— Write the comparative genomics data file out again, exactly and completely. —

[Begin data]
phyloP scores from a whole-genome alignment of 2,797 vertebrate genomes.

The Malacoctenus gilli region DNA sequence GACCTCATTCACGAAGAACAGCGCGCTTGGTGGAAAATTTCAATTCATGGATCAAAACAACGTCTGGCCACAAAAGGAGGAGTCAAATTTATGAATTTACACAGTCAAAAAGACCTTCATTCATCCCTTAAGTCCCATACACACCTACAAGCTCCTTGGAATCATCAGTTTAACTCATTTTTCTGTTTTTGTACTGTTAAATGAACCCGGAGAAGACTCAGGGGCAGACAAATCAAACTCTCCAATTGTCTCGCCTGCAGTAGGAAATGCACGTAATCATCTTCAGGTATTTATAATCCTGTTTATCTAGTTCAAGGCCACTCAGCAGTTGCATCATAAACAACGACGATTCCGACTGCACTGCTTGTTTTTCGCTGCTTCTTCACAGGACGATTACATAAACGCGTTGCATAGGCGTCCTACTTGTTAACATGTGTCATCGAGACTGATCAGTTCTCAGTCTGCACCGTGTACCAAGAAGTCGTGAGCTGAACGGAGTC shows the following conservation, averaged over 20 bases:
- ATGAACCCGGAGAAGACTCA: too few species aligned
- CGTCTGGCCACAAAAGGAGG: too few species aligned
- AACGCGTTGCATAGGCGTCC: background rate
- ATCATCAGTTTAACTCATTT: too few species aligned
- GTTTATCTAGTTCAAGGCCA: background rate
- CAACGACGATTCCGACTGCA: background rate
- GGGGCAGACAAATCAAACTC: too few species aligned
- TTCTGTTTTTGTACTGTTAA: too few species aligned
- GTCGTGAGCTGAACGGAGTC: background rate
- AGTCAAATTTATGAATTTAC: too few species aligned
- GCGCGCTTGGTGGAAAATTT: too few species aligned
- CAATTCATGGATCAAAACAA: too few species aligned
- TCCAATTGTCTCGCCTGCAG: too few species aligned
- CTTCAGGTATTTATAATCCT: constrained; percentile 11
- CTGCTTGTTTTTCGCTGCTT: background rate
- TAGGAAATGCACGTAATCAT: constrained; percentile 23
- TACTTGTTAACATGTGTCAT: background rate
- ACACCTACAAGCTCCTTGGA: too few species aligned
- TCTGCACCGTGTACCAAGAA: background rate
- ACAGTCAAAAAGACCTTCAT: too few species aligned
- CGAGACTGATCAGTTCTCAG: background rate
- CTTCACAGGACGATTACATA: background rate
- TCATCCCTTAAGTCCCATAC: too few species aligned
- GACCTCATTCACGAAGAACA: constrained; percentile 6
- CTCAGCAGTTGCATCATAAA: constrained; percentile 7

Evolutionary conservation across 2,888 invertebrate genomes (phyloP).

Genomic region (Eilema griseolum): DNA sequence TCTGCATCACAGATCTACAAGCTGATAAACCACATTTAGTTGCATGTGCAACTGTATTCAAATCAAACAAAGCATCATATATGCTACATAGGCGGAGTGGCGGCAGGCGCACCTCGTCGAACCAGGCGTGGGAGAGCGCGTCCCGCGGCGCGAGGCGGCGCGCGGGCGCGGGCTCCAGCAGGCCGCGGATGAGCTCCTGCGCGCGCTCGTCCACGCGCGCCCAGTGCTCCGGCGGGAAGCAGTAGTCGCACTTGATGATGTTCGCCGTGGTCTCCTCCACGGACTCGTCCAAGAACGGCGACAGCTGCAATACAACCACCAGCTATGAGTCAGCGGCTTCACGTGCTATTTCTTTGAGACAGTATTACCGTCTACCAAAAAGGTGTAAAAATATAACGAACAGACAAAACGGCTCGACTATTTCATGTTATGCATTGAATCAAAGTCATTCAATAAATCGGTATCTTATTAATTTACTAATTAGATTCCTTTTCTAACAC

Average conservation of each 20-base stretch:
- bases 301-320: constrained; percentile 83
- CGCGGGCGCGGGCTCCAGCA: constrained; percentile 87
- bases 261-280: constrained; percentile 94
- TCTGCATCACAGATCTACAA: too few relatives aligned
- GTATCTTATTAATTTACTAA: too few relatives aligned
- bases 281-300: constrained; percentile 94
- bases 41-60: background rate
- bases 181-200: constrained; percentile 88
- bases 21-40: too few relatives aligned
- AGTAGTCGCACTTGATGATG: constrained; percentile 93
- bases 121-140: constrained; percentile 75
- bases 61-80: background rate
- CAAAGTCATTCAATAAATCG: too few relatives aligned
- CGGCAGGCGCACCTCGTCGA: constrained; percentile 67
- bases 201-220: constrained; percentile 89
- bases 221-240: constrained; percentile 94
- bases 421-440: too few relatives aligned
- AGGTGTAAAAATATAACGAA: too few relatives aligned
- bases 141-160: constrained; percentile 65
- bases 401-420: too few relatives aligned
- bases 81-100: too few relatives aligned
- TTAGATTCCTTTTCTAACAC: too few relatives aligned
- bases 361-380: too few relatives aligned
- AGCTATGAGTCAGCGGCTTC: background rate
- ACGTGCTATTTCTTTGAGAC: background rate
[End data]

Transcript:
phyloP scores from a whole-genome alignment of 2,797 vertebrate genomes.

The Malacoctenus gilli region DNA sequence GACCTCATTCACGAAGAACAGCGCGCTTGGTGGAAAATTTCAATTCATGGATCAAAACAACGTCTGGCCACAAAAGGAGGAGTCAAATTTATGAATTTACACAGTCAAAAAGACCTTCATTCATCCCTTAAGTCCCATACACACCTACAAGCTCCTTGGAATCATCAGTTTAACTCATTTTTCTGTTTTTGTACTGTTAAATGAACCCGGAGAAGACTCAGGGGCAGACAAATCAAACTCTCCAATTGTCTCGCCTGCAGTAGGAAATGCACGTAATCATCTTCAGGTATTTATAATCCTGTTTATCTAGTTCAAGGCCACTCAGCAGTTGCATCATAAACAACGACGATTCCGACTGCACTGCTTGTTTTTCGCTGCTTCTTCACAGGACGATTACATAAACGCGTTGCATAGGCGTCCTACTTGTTAACATGTGTCATCGAGACTGATCAGTTCTCAGTCTGCACCGTGTACCAAGAAGTCGTGAGCTGAACGGAGTC shows the following conservation, averaged over 20 bases:
- ATGAACCCGGAGAAGACTCA: too few species aligned
- CGTCTGGCCACAAAAGGAGG: too few species aligned
- AACGCGTTGCATAGGCGTCC: background rate
- ATCATCAGTTTAACTCATTT: too few species aligned
- GTTTATCTAGTTCAAGGCCA: background rate
- CAACGACGATTCCGACTGCA: background rate
- GGGGCAGACAAATCAAACTC: too few species aligned
- TTCTGTTTTTGTACTGTTAA: too few species aligned
- GTCGTGAGCTGAACGGAGTC: background rate
- AGTCAAATTTATGAATTTAC: too few species aligned
- GCGCGCTTGGTGGAAAATTT: too few species aligned
- CAATTCATGGATCAAAACAA: too few species aligned
- TCCAATTGTCTCGCCTGCAG: too few species aligned
- CTTCAGGTATTTATAATCCT: constrained; percentile 11
- CTGCTTGTTTTTCGCTGCTT: background rate
- TAGGAAATGCACGTAATCAT: constrained; percentile 23
- TACTTGTTAACATGTGTCAT: background rate
- ACACCTACAAGCTCCTTGGA: too few species aligned
- TCTGCACCGTGTACCAAGAA: background rate
- ACAGTCAAAAAGACCTTCAT: too few species aligned
- CGAGACTGATCAGTTCTCAG: background rate
- CTTCACAGGACGATTACATA: background rate
- TCATCCCTTAAGTCCCATAC: too few species aligned
- GACCTCATTCACGAAGAACA: constrained; percentile 6
- CTCAGCAGTTGCATCATAAA: constrained; percentile 7

Evolutionary conservation across 2,888 invertebrate genomes (phyloP).

Genomic region (Eilema griseolum): DNA sequence TCTGCATCACAGATCTACAAGCTGATAAACCACATTTAGTTGCATGTGCAACTGTATTCAAATCAAACAAAGCATCATATATGCTACATAGGCGGAGTGGCGGCAGGCGCACCTCGTCGAACCAGGCGTGGGAGAGCGCGTCCCGCGGCGCGAGGCGGCGCGCGGGCGCGGGCTCCAGCAGGCCGCGGATGAGCTCCTGCGCGCGCTCGTCCACGCGCGCCCAGTGCTCCGGCGGGAAGCAGTAGTCGCACTTGATGATGTTCGCCGTGGTCTCCTCCACGGACTCGTCCAAGAACGGCGACAGCTGCAATACAACCACCAGCTATGAGTCAGCGGCTTCACGTGCTATTTCTTTGAGACAGTATTACCGTCTACCAAAAAGGTGTAAAAATATAACGAACAGACAAAACGGCTCGACTATTTCATGTTATGCATTGAATCAAAGTCATTCAATAAATCGGTATCTTATTAATTTACTAATTAGATTCCTTTTCTAACAC

Average conservation of each 20-base stretch:
- bases 301-320: constrained; percentile 83
- CGCGGGCGCGGGCTCCAGCA: constrained; percentile 87
- bases 261-280: constrained; percentile 94
- TCTGCATCACAGATCTACAA: too few relatives aligned
- GTATCTTATTAATTTACTAA: too few relatives aligned
- bases 281-300: constrained; percentile 94
- bases 41-60: background rate
- bases 181-200: constrained; percentile 88
- bases 21-40: too few relatives aligned
- AGTAGTCGCACTTGATGATG: constrained; percentile 93
- bases 121-140: constrained; percentile 75
- bases 61-80: background rate
- CAAAGTCATTCAATAAATCG: too few relatives aligned
- CGGCAGGCGCACCTCGTCGA: constrained; percentile 67
- bases 201-220: constrained; percentile 89
- bases 221-240: constrained; percentile 94
- bases 421-440: too few relatives aligned
- AGGTGTAAAAATATAACGAA: too few relatives aligned
- bases 141-160: constrained; percentile 65
- bases 401-420: too few relatives aligned
- bases 81-100: too few relatives aligned
- TTAGATTCCTTTTCTAACAC: too few relatives aligned
- bases 361-380: too few relatives aligned
- AGCTATGAGTCAGCGGCTTC: background rate
- ACGTGCTATTTCTTTGAGAC: background rate